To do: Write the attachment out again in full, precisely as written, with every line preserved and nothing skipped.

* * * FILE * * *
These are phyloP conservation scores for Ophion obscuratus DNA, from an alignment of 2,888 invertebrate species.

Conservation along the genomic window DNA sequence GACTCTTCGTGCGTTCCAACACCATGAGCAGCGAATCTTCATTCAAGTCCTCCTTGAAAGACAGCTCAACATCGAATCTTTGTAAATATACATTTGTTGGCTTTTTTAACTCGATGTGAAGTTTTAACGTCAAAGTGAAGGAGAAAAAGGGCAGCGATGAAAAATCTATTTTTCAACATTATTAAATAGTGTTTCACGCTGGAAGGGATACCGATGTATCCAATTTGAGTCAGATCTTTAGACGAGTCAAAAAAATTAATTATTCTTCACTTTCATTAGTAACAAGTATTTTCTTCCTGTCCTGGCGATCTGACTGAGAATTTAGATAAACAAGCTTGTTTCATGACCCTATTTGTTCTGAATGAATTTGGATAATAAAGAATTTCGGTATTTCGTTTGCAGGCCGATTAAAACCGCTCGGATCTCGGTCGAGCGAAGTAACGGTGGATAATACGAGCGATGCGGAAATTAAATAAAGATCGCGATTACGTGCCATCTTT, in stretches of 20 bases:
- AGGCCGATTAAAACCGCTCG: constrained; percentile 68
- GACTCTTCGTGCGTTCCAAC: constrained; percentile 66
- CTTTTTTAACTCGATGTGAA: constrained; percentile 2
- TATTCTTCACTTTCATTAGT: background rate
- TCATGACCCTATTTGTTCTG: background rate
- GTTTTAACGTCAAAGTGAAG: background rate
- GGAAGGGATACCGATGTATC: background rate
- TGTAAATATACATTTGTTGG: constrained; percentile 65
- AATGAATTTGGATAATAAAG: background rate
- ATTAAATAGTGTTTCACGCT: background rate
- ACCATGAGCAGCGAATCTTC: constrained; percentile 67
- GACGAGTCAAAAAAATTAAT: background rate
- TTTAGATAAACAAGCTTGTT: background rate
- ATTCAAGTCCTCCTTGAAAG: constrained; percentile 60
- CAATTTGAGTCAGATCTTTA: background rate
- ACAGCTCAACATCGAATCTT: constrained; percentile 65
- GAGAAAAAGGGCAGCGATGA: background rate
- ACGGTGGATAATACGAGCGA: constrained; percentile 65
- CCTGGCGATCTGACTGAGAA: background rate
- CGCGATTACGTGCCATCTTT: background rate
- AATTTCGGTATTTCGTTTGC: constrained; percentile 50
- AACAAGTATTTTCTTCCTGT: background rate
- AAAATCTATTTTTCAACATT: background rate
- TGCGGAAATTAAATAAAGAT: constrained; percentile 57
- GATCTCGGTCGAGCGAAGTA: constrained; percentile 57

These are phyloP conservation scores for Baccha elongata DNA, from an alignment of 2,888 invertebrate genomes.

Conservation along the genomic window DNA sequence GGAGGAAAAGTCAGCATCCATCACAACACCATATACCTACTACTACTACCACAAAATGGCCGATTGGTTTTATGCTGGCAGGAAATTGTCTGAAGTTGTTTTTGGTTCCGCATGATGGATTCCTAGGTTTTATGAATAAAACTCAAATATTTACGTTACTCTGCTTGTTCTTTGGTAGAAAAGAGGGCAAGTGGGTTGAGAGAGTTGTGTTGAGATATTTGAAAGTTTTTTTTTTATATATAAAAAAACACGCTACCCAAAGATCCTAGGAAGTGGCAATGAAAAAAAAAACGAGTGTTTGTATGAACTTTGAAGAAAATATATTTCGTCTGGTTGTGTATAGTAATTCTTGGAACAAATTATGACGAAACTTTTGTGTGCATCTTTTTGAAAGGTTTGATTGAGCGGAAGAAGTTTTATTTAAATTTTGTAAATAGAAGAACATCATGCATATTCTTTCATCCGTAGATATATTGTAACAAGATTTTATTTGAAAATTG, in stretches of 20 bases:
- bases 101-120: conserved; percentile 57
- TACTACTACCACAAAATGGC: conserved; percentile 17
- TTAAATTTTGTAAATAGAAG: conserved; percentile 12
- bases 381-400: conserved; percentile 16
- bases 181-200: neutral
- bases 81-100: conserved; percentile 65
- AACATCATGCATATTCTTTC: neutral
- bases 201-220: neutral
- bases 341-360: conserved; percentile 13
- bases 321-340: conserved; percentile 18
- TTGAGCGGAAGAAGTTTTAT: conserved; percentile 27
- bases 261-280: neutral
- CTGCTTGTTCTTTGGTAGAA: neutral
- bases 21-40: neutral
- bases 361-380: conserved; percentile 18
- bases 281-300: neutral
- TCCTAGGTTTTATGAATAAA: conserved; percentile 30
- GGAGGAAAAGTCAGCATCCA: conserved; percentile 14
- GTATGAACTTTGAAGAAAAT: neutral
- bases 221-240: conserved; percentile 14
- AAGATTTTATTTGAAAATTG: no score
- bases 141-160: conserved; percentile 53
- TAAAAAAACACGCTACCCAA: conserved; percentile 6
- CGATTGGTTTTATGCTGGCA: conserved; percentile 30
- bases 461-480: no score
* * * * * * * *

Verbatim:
These are phyloP conservation scores for Ophion obscuratus DNA, from an alignment of 2,888 invertebrate species.

Conservation along the genomic window DNA sequence GACTCTTCGTGCGTTCCAACACCATGAGCAGCGAATCTTCATTCAAGTCCTCCTTGAAAGACAGCTCAACATCGAATCTTTGTAAATATACATTTGTTGGCTTTTTTAACTCGATGTGAAGTTTTAACGTCAAAGTGAAGGAGAAAAAGGGCAGCGATGAAAAATCTATTTTTCAACATTATTAAATAGTGTTTCACGCTGGAAGGGATACCGATGTATCCAATTTGAGTCAGATCTTTAGACGAGTCAAAAAAATTAATTATTCTTCACTTTCATTAGTAACAAGTATTTTCTTCCTGTCCTGGCGATCTGACTGAGAATTTAGATAAACAAGCTTGTTTCATGACCCTATTTGTTCTGAATGAATTTGGATAATAAAGAATTTCGGTATTTCGTTTGCAGGCCGATTAAAACCGCTCGGATCTCGGTCGAGCGAAGTAACGGTGGATAATACGAGCGATGCGGAAATTAAATAAAGATCGCGATTACGTGCCATCTTT, in stretches of 20 bases:
- AGGCCGATTAAAACCGCTCG: constrained; percentile 68
- GACTCTTCGTGCGTTCCAAC: constrained; percentile 66
- CTTTTTTAACTCGATGTGAA: constrained; percentile 2
- TATTCTTCACTTTCATTAGT: background rate
- TCATGACCCTATTTGTTCTG: background rate
- GTTTTAACGTCAAAGTGAAG: background rate
- GGAAGGGATACCGATGTATC: background rate
- TGTAAATATACATTTGTTGG: constrained; percentile 65
- AATGAATTTGGATAATAAAG: background rate
- ATTAAATAGTGTTTCACGCT: background rate
- ACCATGAGCAGCGAATCTTC: constrained; percentile 67
- GACGAGTCAAAAAAATTAAT: background rate
- TTTAGATAAACAAGCTTGTT: background rate
- ATTCAAGTCCTCCTTGAAAG: constrained; percentile 60
- CAATTTGAGTCAGATCTTTA: background rate
- ACAGCTCAACATCGAATCTT: constrained; percentile 65
- GAGAAAAAGGGCAGCGATGA: background rate
- ACGGTGGATAATACGAGCGA: constrained; percentile 65
- CCTGGCGATCTGACTGAGAA: background rate
- CGCGATTACGTGCCATCTTT: background rate
- AATTTCGGTATTTCGTTTGC: constrained; percentile 50
- AACAAGTATTTTCTTCCTGT: background rate
- AAAATCTATTTTTCAACATT: background rate
- TGCGGAAATTAAATAAAGAT: constrained; percentile 57
- GATCTCGGTCGAGCGAAGTA: constrained; percentile 57

These are phyloP conservation scores for Baccha elongata DNA, from an alignment of 2,888 invertebrate genomes.

Conservation along the genomic window DNA sequence GGAGGAAAAGTCAGCATCCATCACAACACCATATACCTACTACTACTACCACAAAATGGCCGATTGGTTTTATGCTGGCAGGAAATTGTCTGAAGTTGTTTTTGGTTCCGCATGATGGATTCCTAGGTTTTATGAATAAAACTCAAATATTTACGTTACTCTGCTTGTTCTTTGGTAGAAAAGAGGGCAAGTGGGTTGAGAGAGTTGTGTTGAGATATTTGAAAGTTTTTTTTTTATATATAAAAAAACACGCTACCCAAAGATCCTAGGAAGTGGCAATGAAAAAAAAAACGAGTGTTTGTATGAACTTTGAAGAAAATATATTTCGTCTGGTTGTGTATAGTAATTCTTGGAACAAATTATGACGAAACTTTTGTGTGCATCTTTTTGAAAGGTTTGATTGAGCGGAAGAAGTTTTATTTAAATTTTGTAAATAGAAGAACATCATGCATATTCTTTCATCCGTAGATATATTGTAACAAGATTTTATTTGAAAATTG, in stretches of 20 bases:
- bases 101-120: conserved; percentile 57
- TACTACTACCACAAAATGGC: conserved; percentile 17
- TTAAATTTTGTAAATAGAAG: conserved; percentile 12
- bases 381-400: conserved; percentile 16
- bases 181-200: neutral
- bases 81-100: conserved; percentile 65
- AACATCATGCATATTCTTTC: neutral
- bases 201-220: neutral
- bases 341-360: conserved; percentile 13
- bases 321-340: conserved; percentile 18
- TTGAGCGGAAGAAGTTTTAT: conserved; percentile 27
- bases 261-280: neutral
- CTGCTTGTTCTTTGGTAGAA: neutral
- bases 21-40: neutral
- bases 361-380: conserved; percentile 18
- bases 281-300: neutral
- TCCTAGGTTTTATGAATAAA: conserved; percentile 30
- GGAGGAAAAGTCAGCATCCA: conserved; percentile 14
- GTATGAACTTTGAAGAAAAT: neutral
- bases 221-240: conserved; percentile 14
- AAGATTTTATTTGAAAATTG: no score
- bases 141-160: conserved; percentile 53
- TAAAAAAACACGCTACCCAA: conserved; percentile 6
- CGATTGGTTTTATGCTGGCA: conserved; percentile 30
- bases 461-480: no score